After my lavish and pleasurable journey on the Palace on Wheels, I arrived at Jodhpur. It was my second visit to this enigmatic city of Rajasthan. Chayan, my friend, being very punctual, was waiting for me at the station. I hadn't met him for a couple of years, I guess. Being a bachelor, his flat in Jodhpur was actually disheveled and unkempt. Even so, I liked it, as it reflected the typical bachelor's freedom - to enjoy every bit of life.
Chayan's flat is close to the Polo Ground, which was hosting the three day International Desert Kite Festival. After a cool shower and a heavy breakfast, we moved on to the Polo Ground that was full of the kite flyers from India as well as all over the world. This International Kite Festival is celebrated every year in the month of January (on Makar Sankranti). People were gathered to reveal their kite flying skills with full enthusiasm and vigor. Air Force helicopters were also releasing a number of kites from the sky. The sky was full of kites and balloons of various designs and colors. The festival is truly a blend of enthusiasm, colours, brotherhood, entertainment and mouthwatering Rajasthani sweets like Phirni.
I was dying to pamper my taste buds with the fiery and aromatic Jodhpuri cuisine which is why we first drove to Jalori Gate by bike and ordered two plates of “Pyaz Ki Kachori” and a few red meat and white meat preparations along with the grilled Kebabs and Tikkas. Our meal ended with a glass full of Makhania Lassi made with saffron, yoghurt and sugar, at the Clock Tower. After a tiring day, we came back home and spent the peaceful evening while relaxing and playing cards on the terrace. A cook prepares food for Chayan at his place everyday. He came around 7:30 pm and prepared the traditional Dal Bati Churma, Bajre ki Roti, Besan k Gatte and Kair Sangri for dinner.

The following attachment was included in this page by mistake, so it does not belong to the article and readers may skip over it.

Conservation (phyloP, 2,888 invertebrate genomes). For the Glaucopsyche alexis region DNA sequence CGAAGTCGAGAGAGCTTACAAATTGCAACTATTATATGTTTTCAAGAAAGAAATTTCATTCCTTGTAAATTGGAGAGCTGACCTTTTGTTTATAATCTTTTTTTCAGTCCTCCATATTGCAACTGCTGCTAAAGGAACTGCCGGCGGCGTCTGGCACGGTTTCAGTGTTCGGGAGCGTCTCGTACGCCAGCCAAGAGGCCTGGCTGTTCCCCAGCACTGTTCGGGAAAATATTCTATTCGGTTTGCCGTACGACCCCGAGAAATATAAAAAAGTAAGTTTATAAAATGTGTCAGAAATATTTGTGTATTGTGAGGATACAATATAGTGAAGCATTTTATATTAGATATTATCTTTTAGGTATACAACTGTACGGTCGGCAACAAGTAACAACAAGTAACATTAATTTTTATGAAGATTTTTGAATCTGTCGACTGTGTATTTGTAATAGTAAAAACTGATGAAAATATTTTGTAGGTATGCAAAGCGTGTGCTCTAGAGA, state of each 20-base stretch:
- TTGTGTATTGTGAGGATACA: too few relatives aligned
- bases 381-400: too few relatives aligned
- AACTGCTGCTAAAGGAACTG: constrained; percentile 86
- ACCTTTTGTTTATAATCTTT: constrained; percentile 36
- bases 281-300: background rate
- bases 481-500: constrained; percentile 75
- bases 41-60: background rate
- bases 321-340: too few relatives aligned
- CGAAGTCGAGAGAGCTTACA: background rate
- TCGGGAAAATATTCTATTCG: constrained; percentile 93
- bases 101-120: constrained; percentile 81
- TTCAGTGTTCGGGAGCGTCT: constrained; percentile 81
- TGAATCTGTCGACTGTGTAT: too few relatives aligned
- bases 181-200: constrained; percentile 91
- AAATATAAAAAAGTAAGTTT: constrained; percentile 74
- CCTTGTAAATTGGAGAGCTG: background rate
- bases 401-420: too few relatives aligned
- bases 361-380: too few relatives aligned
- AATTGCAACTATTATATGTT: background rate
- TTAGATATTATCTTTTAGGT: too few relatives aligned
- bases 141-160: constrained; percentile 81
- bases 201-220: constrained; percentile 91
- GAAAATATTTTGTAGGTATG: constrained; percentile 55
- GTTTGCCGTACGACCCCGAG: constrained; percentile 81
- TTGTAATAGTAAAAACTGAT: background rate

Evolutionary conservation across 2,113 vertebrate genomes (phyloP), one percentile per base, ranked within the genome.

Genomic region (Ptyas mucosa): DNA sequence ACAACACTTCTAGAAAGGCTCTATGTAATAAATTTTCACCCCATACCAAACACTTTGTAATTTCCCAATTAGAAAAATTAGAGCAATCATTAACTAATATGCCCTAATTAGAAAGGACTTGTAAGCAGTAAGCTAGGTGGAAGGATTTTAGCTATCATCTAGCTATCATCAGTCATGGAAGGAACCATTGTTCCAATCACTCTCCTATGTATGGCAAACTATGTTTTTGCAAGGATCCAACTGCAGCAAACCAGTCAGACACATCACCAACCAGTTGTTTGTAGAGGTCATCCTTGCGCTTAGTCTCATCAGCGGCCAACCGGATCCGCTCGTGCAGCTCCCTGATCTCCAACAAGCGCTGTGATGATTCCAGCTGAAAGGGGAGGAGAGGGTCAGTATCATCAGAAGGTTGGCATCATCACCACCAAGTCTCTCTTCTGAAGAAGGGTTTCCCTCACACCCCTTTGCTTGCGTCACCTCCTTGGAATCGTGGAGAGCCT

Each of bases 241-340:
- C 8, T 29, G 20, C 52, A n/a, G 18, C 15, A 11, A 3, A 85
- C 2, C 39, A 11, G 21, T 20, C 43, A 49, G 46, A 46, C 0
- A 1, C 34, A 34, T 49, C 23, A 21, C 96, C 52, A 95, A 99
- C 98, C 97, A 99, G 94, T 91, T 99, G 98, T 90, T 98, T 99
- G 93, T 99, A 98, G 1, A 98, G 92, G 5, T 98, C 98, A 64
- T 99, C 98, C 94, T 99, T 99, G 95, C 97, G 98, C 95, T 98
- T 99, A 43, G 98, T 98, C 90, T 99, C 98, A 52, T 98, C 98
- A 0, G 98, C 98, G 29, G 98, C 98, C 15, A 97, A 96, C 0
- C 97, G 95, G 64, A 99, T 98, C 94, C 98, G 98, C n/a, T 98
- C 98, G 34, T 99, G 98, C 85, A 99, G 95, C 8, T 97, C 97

I had already visited the Mehrangarh Fort, Jaswant Thada, Umaid Bhawan Palace, Museum, Maha Mandir Temple etc. during my last trip to Jodhpur. Therefore I decided to devote my Sunday to another traditional fair. Chayan also insisted that I visit Nagaur town to see the Nagaur Fair (Cattle Fair) that lasts for eight days. The fair was simply a sea of animals trading over a lakh of lavishly decorated bullocks, camels and horses. We enjoyed watching sports like tug-of-war, camel races, bullock races and cock fights at the Nagaur town. After returning to Jodhpur, Chayan took me to the Girdikot and Sardar Market. The colourful Bazaar is situated near the Clock tower. Its narrow lanes are dotted with tiny shops selling exquisite Rajasthani silver jewelry, marble curios with inlay work, handicrafts, clay figurines of camels and elephants, Rajashani textiles, etc.
The short Safari to the nearby villages was simply amazing. I realized that a number of attractions were left untouched during my last visit. Chayan proved to be a good partner throughout the trip.